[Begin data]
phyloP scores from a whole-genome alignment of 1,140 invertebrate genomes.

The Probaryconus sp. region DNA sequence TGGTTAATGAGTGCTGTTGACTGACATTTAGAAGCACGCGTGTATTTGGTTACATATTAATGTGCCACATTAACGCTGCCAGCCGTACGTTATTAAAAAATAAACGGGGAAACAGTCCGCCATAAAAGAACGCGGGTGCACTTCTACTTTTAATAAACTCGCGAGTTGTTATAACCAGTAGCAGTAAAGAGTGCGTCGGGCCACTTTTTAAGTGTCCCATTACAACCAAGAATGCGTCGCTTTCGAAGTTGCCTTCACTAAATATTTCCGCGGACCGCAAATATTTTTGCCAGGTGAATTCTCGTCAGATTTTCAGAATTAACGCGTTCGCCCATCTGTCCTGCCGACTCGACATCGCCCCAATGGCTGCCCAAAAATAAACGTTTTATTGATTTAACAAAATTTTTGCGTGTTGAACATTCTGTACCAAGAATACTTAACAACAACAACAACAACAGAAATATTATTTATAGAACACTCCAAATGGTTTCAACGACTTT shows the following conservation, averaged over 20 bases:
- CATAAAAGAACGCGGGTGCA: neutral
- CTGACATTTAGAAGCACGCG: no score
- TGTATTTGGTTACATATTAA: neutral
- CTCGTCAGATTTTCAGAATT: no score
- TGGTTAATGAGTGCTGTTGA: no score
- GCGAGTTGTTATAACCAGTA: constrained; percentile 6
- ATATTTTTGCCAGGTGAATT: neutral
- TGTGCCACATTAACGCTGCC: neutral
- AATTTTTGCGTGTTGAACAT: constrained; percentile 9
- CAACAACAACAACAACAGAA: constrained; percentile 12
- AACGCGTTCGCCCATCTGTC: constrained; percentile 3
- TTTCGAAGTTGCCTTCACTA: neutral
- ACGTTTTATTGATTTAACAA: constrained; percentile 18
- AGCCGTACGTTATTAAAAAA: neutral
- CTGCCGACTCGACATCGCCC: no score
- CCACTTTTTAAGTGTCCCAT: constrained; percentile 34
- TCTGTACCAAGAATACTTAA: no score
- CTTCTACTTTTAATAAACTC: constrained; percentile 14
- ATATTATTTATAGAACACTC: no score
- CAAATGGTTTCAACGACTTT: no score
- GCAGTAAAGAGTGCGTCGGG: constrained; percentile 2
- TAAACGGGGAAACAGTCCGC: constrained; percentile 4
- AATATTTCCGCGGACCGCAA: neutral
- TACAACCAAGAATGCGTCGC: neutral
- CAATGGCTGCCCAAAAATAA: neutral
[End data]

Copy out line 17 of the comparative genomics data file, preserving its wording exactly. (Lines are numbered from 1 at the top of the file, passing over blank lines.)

- CTGCCGACTCGACATCGCCC: no score